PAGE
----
Leon Bakst

July 21, 2009

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I’m a not-so-closet ballet devotee. I’m amazed by the strength dancers have, and the incredible grace and control they have over their bodies. This interest coupled perfectly with my love of Russian history to allow me to discover the designs of Leon Bakst, one of the major set and costume designers for the Ballets Russes.

I first discovered Bakst while spending the summer studying Russian in St. Petersburg. During the White Nights Festival, theatre, opera and ballet tickets are ridiculously cheap. I took the opportunity to glut myself on culture, attending a different perfomance every night and emerging afterwards into a magical world where the sun still blazed overhead at eleven pm. The atmosphere combined perfectly into an aura of fairytale. I made a lot of ballet converts that summer. In the middle of this, I found myself talking to one of my Russian teachers about my theatre-going experiences. She replied that I must, then, know about the Ballets Russes. When I confessed my ignorance, she shook her head impatiently, frog-marched me to the library and thrust a book on the subject into my hand. The book fell open at the illustration above and I fell in love.

Bakst’s work is redolent of the magic of the theatre for me. It carries all the imaginative, folkloric qualities that so seduced me the first time I went to a performance as a child. Looking at his work makes me think of a peek into the Arabian nights or a book of Russian fairy tales, rich and over-the-top with precisely the right amount of fantasy and humour. Added to all of that is the incredible lushness of his colours and the amount of detail he went in to with his designs. I could go on about him– and the Ballet Russes in general, for tha matter– at greater length, but I’ll stop here and let the designs speak for themselves.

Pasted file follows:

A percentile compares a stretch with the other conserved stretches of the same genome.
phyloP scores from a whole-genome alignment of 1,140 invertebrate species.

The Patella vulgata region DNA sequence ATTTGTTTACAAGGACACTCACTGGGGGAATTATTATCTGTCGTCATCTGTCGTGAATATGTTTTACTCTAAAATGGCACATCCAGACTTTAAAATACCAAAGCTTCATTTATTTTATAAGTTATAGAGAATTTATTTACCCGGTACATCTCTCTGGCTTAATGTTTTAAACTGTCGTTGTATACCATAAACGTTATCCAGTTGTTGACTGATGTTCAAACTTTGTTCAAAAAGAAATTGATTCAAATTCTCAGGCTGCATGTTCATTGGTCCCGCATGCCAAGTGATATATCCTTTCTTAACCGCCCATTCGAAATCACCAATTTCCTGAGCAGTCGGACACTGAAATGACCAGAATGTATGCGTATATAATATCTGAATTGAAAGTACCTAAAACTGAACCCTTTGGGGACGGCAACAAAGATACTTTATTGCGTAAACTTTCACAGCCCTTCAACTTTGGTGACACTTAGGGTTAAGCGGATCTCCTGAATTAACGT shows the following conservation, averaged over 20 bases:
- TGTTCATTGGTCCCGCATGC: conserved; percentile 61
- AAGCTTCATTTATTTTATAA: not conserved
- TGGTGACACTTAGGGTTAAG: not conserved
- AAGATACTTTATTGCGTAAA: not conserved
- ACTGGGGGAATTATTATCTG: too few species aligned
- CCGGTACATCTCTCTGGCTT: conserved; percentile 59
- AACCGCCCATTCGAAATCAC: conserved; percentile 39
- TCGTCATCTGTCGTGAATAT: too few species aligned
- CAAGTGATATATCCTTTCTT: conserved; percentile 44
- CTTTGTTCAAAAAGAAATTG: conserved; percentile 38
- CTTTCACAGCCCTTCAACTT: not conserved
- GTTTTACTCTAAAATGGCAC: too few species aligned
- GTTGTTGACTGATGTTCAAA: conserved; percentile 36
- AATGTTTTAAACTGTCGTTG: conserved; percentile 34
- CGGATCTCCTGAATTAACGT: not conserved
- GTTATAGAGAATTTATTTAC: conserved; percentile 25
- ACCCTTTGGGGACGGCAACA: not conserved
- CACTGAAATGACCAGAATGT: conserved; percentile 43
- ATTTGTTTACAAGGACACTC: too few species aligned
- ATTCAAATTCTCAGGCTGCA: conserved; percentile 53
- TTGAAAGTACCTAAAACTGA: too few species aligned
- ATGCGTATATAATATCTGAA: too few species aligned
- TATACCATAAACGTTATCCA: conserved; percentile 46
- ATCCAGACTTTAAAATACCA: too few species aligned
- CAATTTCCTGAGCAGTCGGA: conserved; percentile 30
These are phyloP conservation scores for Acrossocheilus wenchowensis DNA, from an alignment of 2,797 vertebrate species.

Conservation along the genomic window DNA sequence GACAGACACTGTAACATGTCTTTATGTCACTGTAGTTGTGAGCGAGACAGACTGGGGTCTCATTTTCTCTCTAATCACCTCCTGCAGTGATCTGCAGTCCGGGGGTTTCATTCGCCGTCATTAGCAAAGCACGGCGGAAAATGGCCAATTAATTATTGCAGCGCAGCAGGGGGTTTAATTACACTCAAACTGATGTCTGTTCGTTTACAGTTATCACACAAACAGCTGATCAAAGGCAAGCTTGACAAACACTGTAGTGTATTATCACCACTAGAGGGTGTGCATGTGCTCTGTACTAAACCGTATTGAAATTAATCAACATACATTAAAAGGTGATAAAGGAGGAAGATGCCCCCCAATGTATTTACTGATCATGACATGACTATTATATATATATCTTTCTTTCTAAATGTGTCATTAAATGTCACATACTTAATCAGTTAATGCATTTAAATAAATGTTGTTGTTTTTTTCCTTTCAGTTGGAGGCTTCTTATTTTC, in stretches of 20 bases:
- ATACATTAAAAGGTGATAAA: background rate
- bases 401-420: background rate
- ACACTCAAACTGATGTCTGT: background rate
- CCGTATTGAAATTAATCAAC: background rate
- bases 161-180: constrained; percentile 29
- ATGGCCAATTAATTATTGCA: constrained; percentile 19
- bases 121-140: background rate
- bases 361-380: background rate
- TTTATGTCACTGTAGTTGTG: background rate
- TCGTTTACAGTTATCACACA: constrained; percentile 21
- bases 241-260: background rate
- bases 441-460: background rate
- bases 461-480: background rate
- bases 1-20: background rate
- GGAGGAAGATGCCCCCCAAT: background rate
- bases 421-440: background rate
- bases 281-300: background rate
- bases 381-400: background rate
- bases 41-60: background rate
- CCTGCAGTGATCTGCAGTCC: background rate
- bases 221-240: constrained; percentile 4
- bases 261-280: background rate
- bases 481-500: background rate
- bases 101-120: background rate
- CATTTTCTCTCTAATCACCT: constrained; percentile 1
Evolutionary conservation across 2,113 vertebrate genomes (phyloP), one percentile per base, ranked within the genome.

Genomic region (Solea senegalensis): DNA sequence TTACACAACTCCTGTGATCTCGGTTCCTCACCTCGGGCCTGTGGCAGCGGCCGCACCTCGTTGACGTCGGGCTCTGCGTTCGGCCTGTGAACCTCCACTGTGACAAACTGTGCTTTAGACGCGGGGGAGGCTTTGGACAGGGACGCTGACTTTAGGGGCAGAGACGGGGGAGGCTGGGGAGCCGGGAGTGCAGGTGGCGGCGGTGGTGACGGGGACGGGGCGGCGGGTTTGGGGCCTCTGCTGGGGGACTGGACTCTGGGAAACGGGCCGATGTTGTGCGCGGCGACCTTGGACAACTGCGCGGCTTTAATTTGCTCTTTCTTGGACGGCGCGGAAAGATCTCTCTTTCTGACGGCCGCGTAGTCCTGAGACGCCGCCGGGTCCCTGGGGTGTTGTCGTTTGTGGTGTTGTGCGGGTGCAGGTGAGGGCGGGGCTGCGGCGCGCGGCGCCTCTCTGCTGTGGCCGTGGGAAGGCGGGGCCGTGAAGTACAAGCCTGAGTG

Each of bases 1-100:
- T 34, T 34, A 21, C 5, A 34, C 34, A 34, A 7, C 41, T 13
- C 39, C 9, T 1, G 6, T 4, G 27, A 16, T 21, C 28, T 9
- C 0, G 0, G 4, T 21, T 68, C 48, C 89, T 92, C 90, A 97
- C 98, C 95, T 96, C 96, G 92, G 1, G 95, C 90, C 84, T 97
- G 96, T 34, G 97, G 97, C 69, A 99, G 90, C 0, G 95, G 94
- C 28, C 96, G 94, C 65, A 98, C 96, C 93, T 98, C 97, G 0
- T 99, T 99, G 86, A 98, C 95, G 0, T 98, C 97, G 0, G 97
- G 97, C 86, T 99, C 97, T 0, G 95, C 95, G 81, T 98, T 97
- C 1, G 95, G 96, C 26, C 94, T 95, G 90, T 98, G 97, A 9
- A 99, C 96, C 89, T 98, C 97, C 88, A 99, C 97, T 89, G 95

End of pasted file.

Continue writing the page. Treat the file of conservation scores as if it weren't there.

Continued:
Above image: Nijinsky, for L’Apres-Midi d’un Faune

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Costume design for Tamara Karsavina in The Fire-bird

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The Fire-Bird

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Le Dieu Bleu, Bayadere with Peacock.

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Le Dieu Bleu, the Bride.

bakst 9Le Sultan Samarcande

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Le Sultan Vindicatif

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Narcisse Bacchante

bakst 11Sadko

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from Scheherazade

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from Scheherazade

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The Wolf from Sleeping Beauty.




  1. I’m a huge fan of the Ballet Russes too- the costumes and sets were just enchanting. I had the opportunity recently of handling some of the original costumes, and even in their deteriorating condition there was so much beauty to them and still so much magic.

    • Are you serious?! That’s amazing! How did this opportunity come about?

  2. Oh I used to drool over these back in the day when Cath and I were still dancing. Our costumes were handmade and professionally done- but nothing like these pieces of art!

    • What kind of dance did you do, and what were your costumes like? I’m always so interested in dance costumes. Can’t dance to save my life, but I love every aspect of it– the intense physicality combined with all the drama and fantasy. Gorgeous.

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